(c) 2000, Allen I. Holub.
You may not distribute this code except in binary form, 
incorporated into a Java .class file. You may use this code 
freely for personal purposes, but you 
may not incorporate it into any product (commercial, shareware, 
or free) without the express written permission 
of Allen I. Holub.
@author Allen I. Holub
*/
  15: public class Archive
  16: {
  17:   private File                source_file;
  18:   private DelayedOutputStream destination_stream;
  19: 
  20:   private ZipFile         source;
  21:   private ZipOutputStream destination; // Temporary file that holds
  22:                                          // modified archive. Overwrites
  23:                                          // source file on close.
  24: 
  25:   private int compression = ZipEntry.DEFLATED ;
  26: 
  27:   private boolean closed  = false;
  28:   private boolean archive_has_been_modified = false;
  29: 
  30:   private Mutex   lock    = new Mutex();   // Locks Archive while read
  31:                                              // or write is in progress.
  32:   private Map     entries = new HashMap(); // Zip entries in the
  33:                                              // source archive, indexed
  34:                                              // by name.
  35: 
  36:   private static final boolean running_under_windows =
  37:                     System.getProperty("os.name").startsWith("Windows");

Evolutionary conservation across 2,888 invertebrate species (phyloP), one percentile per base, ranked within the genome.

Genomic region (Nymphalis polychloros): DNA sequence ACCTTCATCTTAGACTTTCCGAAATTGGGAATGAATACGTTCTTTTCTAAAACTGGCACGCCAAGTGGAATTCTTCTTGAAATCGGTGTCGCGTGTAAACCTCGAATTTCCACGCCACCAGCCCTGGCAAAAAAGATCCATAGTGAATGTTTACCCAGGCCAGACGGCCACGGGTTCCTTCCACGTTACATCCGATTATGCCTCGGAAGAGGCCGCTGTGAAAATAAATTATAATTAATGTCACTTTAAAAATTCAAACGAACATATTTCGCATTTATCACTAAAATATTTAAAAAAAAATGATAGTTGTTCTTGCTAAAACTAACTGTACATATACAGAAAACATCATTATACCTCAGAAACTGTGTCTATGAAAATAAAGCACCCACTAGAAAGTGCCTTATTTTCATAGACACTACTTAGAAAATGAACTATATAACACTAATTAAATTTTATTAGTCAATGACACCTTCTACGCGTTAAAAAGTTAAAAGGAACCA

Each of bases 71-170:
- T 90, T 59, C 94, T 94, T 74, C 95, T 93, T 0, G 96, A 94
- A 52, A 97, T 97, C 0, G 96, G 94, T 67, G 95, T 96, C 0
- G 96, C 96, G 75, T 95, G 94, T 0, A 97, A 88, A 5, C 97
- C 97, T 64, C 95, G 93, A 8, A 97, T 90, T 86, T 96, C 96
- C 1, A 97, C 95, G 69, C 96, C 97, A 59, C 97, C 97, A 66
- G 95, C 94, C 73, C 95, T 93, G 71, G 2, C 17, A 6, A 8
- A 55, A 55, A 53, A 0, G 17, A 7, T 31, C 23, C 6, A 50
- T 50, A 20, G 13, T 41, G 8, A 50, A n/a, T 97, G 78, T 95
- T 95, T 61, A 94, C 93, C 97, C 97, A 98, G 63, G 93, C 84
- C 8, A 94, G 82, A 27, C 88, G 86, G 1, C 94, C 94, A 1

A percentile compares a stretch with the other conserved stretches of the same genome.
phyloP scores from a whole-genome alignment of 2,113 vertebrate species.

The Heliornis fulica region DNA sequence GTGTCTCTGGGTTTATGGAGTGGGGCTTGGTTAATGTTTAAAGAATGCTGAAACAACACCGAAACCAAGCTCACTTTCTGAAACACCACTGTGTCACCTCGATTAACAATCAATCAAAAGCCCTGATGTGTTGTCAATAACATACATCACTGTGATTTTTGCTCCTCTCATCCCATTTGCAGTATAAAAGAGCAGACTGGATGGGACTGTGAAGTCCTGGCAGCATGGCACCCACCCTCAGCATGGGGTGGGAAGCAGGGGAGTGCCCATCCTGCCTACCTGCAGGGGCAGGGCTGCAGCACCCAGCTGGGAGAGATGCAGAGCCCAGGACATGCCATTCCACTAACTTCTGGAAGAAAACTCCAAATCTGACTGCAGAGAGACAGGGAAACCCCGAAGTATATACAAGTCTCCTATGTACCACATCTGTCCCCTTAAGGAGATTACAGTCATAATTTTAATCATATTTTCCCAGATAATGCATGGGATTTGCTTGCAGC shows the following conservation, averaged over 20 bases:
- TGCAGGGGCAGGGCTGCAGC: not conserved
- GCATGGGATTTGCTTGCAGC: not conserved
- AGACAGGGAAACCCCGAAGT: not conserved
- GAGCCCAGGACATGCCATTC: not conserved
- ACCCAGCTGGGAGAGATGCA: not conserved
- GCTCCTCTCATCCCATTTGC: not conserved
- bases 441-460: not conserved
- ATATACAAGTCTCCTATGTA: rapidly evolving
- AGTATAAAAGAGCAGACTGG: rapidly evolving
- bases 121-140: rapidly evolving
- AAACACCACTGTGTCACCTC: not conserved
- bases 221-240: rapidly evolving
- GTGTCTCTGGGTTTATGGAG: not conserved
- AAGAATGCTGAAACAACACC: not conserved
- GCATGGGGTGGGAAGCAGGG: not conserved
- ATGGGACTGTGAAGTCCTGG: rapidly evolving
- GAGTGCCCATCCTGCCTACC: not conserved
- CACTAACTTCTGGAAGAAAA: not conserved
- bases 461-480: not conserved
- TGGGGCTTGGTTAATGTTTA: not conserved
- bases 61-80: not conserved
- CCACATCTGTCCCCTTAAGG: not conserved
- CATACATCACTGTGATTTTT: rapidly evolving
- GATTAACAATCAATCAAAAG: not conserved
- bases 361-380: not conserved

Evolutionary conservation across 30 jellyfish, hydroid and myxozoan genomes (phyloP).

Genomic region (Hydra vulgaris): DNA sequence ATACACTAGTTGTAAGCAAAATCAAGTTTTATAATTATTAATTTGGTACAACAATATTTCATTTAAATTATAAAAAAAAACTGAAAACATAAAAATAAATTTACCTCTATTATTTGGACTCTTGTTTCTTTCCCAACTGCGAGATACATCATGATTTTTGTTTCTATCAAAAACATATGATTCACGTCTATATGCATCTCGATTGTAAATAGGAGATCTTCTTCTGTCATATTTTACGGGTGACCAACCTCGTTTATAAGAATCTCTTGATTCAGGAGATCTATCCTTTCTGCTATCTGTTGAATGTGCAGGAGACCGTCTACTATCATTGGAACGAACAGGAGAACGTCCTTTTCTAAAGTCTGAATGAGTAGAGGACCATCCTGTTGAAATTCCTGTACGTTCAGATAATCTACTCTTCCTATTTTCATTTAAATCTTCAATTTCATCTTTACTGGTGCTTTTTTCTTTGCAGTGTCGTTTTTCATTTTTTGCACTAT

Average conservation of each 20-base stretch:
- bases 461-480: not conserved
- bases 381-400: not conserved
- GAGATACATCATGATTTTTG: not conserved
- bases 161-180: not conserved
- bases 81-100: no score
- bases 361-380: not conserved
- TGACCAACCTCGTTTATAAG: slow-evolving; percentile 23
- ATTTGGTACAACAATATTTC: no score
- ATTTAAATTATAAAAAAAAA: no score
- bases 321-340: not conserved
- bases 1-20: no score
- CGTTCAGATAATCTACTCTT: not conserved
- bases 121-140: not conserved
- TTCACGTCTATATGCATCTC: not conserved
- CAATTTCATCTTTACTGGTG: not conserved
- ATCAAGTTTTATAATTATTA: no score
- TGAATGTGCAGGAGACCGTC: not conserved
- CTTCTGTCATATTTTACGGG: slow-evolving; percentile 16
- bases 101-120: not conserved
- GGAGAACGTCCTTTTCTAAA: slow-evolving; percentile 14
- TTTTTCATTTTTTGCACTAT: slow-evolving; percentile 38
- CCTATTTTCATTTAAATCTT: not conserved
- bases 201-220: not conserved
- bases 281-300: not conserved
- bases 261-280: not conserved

38: 
         
/** Alias for true, useful as self-documenting second argument to 
Archive(String,boolean)
*/
  39:   public static final boolean COMPRESSED   = true;
  40: 
         
/** Alias for false, useful as self-documenting second argument to 
Archive(String,boolean)
*/
  41:   public static final boolean UNCOMPRESSED = false;
  42: 
         
/** Alias for true, useful as self-documenting second argument to 
output_stream_for.
*/
  43:   public static final boolean APPEND = true;
  44: 
         
/** Alias for false, useful as self-documenting second argument to 
output_stream_for.
*/
  45:   public static final boolean OVERWRITE = false;
  46: 
         
/*****************************************************************
Thrown by all methods of this class (except the constructor) if you try to access a closed archive.
*/
  47:   public static class Closed extends RuntimeException
  48:     {   Closed(){ super("Tried to modify a closed Archive"); }
  49:     }
  50: 
         
/********************************
Create a new Archive object that represents the .zip or .jar file at the indicated path. @param jar_file_path The path in the file system to the .jar or .zip file. @param compress If true, new files written to the archive (as compared to modifications of existing files) are compressed, otherwise the data in the file is simply stored. The maximum possible compression level is used.